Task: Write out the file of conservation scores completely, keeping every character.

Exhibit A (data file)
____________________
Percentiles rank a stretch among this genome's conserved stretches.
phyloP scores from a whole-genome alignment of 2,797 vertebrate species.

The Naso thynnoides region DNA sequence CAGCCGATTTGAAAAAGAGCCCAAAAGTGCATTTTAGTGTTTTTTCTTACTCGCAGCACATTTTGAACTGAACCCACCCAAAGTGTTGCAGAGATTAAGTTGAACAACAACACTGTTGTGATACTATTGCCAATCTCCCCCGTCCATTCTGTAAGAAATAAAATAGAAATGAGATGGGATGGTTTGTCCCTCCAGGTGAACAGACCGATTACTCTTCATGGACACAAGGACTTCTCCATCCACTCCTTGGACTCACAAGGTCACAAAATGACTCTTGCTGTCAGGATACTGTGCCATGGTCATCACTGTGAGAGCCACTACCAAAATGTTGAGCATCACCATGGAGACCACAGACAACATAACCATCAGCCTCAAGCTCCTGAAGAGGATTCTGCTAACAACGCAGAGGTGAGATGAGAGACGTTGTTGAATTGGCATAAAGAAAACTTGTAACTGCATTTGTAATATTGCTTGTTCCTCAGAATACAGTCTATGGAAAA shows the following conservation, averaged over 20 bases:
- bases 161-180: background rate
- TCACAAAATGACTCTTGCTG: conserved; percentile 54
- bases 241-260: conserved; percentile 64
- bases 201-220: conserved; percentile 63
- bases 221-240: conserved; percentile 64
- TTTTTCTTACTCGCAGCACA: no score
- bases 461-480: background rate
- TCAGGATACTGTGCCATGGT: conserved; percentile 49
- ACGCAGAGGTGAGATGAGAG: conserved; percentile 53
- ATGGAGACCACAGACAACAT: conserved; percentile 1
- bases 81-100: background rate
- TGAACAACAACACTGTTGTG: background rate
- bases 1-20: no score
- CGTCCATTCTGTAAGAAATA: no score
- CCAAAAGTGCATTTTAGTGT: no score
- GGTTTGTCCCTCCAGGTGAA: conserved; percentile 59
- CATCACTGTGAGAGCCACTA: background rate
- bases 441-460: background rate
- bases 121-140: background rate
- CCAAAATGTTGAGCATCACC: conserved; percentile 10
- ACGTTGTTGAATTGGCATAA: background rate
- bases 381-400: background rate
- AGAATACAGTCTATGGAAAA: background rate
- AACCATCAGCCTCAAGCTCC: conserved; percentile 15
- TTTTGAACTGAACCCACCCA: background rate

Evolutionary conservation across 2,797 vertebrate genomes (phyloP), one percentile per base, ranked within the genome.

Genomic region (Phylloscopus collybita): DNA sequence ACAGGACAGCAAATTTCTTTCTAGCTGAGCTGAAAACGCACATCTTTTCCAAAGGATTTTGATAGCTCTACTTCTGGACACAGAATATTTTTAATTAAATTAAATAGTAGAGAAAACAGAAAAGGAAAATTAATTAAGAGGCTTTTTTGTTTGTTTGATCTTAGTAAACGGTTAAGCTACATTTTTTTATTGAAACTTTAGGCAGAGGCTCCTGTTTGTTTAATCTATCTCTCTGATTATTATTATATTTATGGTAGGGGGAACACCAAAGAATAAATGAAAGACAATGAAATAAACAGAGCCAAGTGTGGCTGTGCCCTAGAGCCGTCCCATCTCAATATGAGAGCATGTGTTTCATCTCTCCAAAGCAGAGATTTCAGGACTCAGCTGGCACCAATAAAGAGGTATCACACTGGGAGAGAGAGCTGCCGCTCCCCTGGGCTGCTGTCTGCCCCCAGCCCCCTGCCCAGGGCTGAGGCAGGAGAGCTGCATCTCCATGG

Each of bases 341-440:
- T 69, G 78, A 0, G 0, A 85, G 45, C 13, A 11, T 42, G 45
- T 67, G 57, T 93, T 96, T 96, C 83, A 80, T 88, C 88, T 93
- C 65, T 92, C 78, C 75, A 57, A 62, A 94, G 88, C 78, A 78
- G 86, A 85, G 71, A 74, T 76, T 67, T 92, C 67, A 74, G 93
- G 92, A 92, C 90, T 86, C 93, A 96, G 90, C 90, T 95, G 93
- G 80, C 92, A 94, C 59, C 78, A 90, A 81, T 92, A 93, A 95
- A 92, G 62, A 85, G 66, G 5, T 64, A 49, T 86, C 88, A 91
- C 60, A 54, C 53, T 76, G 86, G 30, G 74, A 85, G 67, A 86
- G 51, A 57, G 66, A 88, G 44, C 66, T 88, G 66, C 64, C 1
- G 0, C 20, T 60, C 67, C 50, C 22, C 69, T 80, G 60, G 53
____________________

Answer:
Percentiles rank a stretch among this genome's conserved stretches.
phyloP scores from a whole-genome alignment of 2,797 vertebrate species.

The Naso thynnoides region DNA sequence CAGCCGATTTGAAAAAGAGCCCAAAAGTGCATTTTAGTGTTTTTTCTTACTCGCAGCACATTTTGAACTGAACCCACCCAAAGTGTTGCAGAGATTAAGTTGAACAACAACACTGTTGTGATACTATTGCCAATCTCCCCCGTCCATTCTGTAAGAAATAAAATAGAAATGAGATGGGATGGTTTGTCCCTCCAGGTGAACAGACCGATTACTCTTCATGGACACAAGGACTTCTCCATCCACTCCTTGGACTCACAAGGTCACAAAATGACTCTTGCTGTCAGGATACTGTGCCATGGTCATCACTGTGAGAGCCACTACCAAAATGTTGAGCATCACCATGGAGACCACAGACAACATAACCATCAGCCTCAAGCTCCTGAAGAGGATTCTGCTAACAACGCAGAGGTGAGATGAGAGACGTTGTTGAATTGGCATAAAGAAAACTTGTAACTGCATTTGTAATATTGCTTGTTCCTCAGAATACAGTCTATGGAAAA shows the following conservation, averaged over 20 bases:
- bases 161-180: background rate
- TCACAAAATGACTCTTGCTG: conserved; percentile 54
- bases 241-260: conserved; percentile 64
- bases 201-220: conserved; percentile 63
- bases 221-240: conserved; percentile 64
- TTTTTCTTACTCGCAGCACA: no score
- bases 461-480: background rate
- TCAGGATACTGTGCCATGGT: conserved; percentile 49
- ACGCAGAGGTGAGATGAGAG: conserved; percentile 53
- ATGGAGACCACAGACAACAT: conserved; percentile 1
- bases 81-100: background rate
- TGAACAACAACACTGTTGTG: background rate
- bases 1-20: no score
- CGTCCATTCTGTAAGAAATA: no score
- CCAAAAGTGCATTTTAGTGT: no score
- GGTTTGTCCCTCCAGGTGAA: conserved; percentile 59
- CATCACTGTGAGAGCCACTA: background rate
- bases 441-460: background rate
- bases 121-140: background rate
- CCAAAATGTTGAGCATCACC: conserved; percentile 10
- ACGTTGTTGAATTGGCATAA: background rate
- bases 381-400: background rate
- AGAATACAGTCTATGGAAAA: background rate
- AACCATCAGCCTCAAGCTCC: conserved; percentile 15
- TTTTGAACTGAACCCACCCA: background rate

Evolutionary conservation across 2,797 vertebrate genomes (phyloP), one percentile per base, ranked within the genome.

Genomic region (Phylloscopus collybita): DNA sequence ACAGGACAGCAAATTTCTTTCTAGCTGAGCTGAAAACGCACATCTTTTCCAAAGGATTTTGATAGCTCTACTTCTGGACACAGAATATTTTTAATTAAATTAAATAGTAGAGAAAACAGAAAAGGAAAATTAATTAAGAGGCTTTTTTGTTTGTTTGATCTTAGTAAACGGTTAAGCTACATTTTTTTATTGAAACTTTAGGCAGAGGCTCCTGTTTGTTTAATCTATCTCTCTGATTATTATTATATTTATGGTAGGGGGAACACCAAAGAATAAATGAAAGACAATGAAATAAACAGAGCCAAGTGTGGCTGTGCCCTAGAGCCGTCCCATCTCAATATGAGAGCATGTGTTTCATCTCTCCAAAGCAGAGATTTCAGGACTCAGCTGGCACCAATAAAGAGGTATCACACTGGGAGAGAGAGCTGCCGCTCCCCTGGGCTGCTGTCTGCCCCCAGCCCCCTGCCCAGGGCTGAGGCAGGAGAGCTGCATCTCCATGG

Each of bases 341-440:
- T 69, G 78, A 0, G 0, A 85, G 45, C 13, A 11, T 42, G 45
- T 67, G 57, T 93, T 96, T 96, C 83, A 80, T 88, C 88, T 93
- C 65, T 92, C 78, C 75, A 57, A 62, A 94, G 88, C 78, A 78
- G 86, A 85, G 71, A 74, T 76, T 67, T 92, C 67, A 74, G 93
- G 92, A 92, C 90, T 86, C 93, A 96, G 90, C 90, T 95, G 93
- G 80, C 92, A 94, C 59, C 78, A 90, A 81, T 92, A 93, A 95
- A 92, G 62, A 85, G 66, G 5, T 64, A 49, T 86, C 88, A 91
- C 60, A 54, C 53, T 76, G 86, G 30, G 74, A 85, G 67, A 86
- G 51, A 57, G 66, A 88, G 44, C 66, T 88, G 66, C 64, C 1
- G 0, C 20, T 60, C 67, C 50, C 22, C 69, T 80, G 60, G 53